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Germans monitor Russian intelligence in Hamburg

Published on December 11, 2006

11 December 2006

Hamburg (dpa) – German authorities keep a watchful eye on Russian intelligence gathering in the port city of Hamburg and are aware that spies may camouflage themselves as businessmen, the city’s top anti-subversion official said in an interview Monday.

Hamburg hit the headlines when police swooped Friday on homes used by Dmitry Kovtun, a businessman who met expatriate Russian dissident Alexander Litvinenko in London the day he was poisoned, November 1.

It emerged that Kovtun, who stayed for four days in the city in late October with his Russian-born ex-wife and her mother, has German resident status. But there has been no confirmation of claims that Kovtun was formerly an agent for Russia’s FSB espionage service.

The city is Germany’s biggest trade centre. Dozens of nations have trade and consular offices in Hamburg, creating a diplomatic cocktail party circuit that is second only to that in the capital Berlin.

“This case shows that intelligence gathering, which normally lurks in the shadow of the public activities, does go on,” said Heino Vahldieck, head of the Hamburg Office for the Protection of the Constitution.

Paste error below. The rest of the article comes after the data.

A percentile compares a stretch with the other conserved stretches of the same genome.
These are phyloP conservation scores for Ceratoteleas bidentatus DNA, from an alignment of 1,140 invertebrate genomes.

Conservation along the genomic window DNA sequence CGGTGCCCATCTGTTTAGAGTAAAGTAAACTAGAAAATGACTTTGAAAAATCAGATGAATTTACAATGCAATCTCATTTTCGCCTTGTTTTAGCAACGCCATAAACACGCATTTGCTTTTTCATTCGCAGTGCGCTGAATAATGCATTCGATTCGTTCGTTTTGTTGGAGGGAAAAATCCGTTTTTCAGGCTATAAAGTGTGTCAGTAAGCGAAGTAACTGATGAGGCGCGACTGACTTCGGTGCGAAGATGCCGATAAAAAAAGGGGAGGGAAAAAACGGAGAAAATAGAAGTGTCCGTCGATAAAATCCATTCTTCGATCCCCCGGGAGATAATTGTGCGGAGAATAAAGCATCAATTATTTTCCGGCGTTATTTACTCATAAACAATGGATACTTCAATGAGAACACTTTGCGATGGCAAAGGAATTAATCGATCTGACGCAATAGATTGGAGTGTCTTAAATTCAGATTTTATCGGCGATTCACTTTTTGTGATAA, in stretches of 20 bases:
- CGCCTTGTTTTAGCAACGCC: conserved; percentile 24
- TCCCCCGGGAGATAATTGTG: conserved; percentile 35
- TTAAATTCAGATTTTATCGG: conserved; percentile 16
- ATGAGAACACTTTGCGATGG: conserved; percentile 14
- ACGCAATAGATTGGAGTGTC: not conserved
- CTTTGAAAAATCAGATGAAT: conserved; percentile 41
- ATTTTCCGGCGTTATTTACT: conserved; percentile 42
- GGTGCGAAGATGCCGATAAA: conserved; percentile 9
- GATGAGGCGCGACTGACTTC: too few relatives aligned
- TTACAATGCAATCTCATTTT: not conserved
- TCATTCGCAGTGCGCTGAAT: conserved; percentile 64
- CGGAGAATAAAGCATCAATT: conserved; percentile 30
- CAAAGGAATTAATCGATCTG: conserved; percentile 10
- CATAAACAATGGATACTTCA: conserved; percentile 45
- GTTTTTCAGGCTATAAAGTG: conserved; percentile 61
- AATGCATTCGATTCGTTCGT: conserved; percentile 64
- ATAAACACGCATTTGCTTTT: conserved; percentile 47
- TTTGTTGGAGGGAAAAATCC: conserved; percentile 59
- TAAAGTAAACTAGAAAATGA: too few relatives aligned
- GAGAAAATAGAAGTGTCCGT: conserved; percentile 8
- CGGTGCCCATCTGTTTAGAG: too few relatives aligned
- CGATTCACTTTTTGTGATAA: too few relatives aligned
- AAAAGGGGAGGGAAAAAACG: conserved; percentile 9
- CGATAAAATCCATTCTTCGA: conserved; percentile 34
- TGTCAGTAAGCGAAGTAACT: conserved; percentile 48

The case is likely to prompt his agents to redouble efforts to penetrate covert activities in the anonymity of the big city.

Vahldieck declined comment on the Kovtun case and the smudges of polonium found at various places in the city where Kovtun went.

“I think we want to see first what the inquiries reveal,” he said.

“Speaking generally, it’s obvious that espionage in the sense of intelligence gathering has continued,” he added, noting that Russian agencies remained keenly interested in Germany, though it was no longer so important to them as before 1990.

“However the agencies have not shut down their activities in Germany and my forecast is that this will continue to be so.”

He said Russian agents gathered intelligence by both overt and covert methods.

Cocktail parties were an overt means, with agents doing their fact-gathering “between sips of champagne.” This was an activity conducted under cover of diplomatic and consular representation. Russia’s mission in Hamburg was very large.

On top of this, agents were able to seek cover in the relatively large Russian community living in Hamburg and among the considerable number of Russian business-people regularly visiting the port city.


Subject: German news